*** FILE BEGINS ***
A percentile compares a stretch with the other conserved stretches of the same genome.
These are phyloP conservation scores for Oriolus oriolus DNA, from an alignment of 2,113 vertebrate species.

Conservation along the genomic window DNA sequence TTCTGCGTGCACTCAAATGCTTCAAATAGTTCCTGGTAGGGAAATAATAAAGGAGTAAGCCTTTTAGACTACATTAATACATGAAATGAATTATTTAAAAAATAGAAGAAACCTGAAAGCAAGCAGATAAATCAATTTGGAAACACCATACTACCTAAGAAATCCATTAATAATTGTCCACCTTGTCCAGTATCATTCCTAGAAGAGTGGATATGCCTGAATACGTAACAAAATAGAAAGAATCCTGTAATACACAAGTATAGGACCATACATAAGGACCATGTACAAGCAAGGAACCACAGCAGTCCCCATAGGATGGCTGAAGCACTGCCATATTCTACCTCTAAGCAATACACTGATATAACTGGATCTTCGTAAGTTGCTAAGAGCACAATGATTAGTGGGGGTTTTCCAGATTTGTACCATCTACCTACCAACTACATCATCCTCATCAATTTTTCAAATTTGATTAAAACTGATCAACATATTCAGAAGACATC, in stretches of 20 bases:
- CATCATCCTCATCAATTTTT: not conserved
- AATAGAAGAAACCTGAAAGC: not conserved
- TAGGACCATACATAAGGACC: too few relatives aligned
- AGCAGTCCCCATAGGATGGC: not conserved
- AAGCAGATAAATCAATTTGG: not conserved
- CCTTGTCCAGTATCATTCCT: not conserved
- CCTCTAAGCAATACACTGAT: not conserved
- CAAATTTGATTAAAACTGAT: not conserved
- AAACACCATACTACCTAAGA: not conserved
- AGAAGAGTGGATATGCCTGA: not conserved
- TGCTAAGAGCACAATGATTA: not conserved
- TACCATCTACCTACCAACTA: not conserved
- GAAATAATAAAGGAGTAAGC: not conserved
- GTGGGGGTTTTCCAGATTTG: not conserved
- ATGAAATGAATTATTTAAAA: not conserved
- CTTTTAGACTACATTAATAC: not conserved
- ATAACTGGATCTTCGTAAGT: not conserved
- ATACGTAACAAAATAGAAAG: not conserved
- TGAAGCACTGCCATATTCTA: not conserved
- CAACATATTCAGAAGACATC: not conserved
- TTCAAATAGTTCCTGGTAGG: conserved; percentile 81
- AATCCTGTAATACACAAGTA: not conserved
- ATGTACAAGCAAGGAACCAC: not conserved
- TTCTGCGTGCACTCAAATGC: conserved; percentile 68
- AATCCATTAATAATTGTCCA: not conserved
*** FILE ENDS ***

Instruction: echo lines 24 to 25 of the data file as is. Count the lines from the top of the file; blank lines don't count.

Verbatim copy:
- TTCAAATAGTTCCTGGTAGG: conserved; percentile 81
- AATCCTGTAATACACAAGTA: not conserved